Newborn Intensive Care Unit

Hamilton, New Zealand

Newborn Intensive Care Unit

Hamilton, New Zealand

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News Article | February 15, 2017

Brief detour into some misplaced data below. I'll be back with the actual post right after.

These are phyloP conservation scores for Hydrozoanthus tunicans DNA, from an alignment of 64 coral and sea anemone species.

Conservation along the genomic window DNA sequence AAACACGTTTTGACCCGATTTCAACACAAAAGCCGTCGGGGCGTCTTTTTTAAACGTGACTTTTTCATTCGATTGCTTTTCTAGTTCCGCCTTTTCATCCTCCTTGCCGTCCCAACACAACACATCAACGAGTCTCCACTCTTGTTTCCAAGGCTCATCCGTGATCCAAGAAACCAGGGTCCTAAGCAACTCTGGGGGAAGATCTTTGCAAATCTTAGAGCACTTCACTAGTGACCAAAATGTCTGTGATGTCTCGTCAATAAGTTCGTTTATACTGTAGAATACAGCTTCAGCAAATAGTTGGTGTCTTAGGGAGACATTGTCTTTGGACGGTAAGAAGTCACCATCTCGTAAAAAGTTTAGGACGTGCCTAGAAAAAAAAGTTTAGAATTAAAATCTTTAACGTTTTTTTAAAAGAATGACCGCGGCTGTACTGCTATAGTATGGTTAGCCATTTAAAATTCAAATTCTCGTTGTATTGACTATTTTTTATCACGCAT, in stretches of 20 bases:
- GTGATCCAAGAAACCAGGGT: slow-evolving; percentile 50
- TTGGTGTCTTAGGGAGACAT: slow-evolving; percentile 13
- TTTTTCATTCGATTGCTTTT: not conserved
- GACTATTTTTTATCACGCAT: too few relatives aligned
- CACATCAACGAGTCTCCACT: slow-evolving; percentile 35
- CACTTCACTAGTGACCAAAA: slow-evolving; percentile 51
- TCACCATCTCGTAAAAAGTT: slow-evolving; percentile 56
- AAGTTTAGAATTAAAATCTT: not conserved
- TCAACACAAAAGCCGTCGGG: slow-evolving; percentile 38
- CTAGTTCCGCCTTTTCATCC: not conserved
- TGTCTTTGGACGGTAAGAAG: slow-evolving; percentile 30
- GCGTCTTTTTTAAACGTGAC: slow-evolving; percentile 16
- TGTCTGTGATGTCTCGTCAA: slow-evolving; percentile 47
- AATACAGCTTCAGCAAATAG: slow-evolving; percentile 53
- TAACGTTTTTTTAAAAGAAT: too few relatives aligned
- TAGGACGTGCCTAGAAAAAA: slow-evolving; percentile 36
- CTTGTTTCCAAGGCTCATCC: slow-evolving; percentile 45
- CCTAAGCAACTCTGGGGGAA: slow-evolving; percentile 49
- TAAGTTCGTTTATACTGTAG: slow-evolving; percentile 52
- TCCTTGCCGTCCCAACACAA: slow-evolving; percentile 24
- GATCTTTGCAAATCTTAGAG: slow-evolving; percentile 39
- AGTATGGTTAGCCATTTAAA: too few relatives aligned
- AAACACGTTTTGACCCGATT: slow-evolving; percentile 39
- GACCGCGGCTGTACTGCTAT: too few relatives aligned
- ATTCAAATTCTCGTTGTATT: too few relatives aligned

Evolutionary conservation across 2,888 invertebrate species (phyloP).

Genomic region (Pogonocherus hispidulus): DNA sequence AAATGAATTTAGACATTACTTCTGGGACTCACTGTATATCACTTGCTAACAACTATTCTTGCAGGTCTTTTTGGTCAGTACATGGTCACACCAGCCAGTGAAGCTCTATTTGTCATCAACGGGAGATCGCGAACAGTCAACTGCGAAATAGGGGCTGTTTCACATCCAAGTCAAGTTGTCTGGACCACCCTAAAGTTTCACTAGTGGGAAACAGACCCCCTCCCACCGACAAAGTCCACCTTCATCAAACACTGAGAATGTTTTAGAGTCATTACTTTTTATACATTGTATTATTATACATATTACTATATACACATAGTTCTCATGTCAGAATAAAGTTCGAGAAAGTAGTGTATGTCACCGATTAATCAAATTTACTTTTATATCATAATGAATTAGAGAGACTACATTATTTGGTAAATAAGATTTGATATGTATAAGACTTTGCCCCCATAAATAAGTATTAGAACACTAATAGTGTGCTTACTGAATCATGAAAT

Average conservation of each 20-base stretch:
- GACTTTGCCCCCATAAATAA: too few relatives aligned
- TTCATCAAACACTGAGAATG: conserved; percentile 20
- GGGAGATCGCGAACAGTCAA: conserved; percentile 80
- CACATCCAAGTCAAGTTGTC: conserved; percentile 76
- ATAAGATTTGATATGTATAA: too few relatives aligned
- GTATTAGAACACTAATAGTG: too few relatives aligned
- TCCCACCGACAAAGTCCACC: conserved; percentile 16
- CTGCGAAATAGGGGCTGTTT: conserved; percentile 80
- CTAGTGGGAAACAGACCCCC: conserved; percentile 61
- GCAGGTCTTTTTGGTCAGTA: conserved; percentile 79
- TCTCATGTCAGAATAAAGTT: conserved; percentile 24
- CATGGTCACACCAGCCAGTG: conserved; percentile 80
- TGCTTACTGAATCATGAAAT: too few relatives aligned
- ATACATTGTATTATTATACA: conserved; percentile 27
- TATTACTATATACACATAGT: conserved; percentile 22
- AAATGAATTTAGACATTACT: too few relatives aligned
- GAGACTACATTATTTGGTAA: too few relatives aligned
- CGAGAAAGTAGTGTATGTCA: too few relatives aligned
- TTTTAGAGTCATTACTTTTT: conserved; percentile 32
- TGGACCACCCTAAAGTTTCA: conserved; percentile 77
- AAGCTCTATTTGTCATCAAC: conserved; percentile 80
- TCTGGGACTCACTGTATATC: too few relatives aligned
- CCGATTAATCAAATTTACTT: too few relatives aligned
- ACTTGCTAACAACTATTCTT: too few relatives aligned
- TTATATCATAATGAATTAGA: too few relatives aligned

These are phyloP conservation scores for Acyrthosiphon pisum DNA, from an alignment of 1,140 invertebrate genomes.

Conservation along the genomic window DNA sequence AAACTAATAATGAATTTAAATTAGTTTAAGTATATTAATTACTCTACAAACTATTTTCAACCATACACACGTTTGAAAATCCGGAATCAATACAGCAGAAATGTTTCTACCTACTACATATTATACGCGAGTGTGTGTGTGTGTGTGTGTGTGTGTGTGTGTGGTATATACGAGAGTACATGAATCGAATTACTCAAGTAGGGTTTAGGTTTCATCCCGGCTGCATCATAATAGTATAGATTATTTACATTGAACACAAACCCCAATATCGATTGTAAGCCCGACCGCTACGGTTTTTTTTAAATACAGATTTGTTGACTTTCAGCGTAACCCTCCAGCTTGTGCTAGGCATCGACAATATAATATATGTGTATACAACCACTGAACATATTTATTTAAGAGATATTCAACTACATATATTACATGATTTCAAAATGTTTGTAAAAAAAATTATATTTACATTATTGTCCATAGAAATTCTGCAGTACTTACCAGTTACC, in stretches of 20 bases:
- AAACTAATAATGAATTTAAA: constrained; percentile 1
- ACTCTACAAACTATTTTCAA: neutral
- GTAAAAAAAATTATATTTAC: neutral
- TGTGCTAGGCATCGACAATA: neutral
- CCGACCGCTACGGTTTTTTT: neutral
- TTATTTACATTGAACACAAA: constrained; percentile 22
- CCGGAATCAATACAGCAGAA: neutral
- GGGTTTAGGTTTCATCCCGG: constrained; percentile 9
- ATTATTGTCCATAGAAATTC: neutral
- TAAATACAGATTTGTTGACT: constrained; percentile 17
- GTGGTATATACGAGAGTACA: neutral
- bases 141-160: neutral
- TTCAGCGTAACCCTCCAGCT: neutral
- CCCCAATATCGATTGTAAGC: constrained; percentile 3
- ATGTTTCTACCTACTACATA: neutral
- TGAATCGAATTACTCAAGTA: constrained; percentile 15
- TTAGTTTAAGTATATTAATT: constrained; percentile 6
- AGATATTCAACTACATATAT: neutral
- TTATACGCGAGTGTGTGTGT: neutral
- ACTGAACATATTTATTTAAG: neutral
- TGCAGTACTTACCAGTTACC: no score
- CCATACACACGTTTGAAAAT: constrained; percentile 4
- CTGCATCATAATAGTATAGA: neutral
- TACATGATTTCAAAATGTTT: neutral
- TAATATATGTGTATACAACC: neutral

Site: www.prweb.com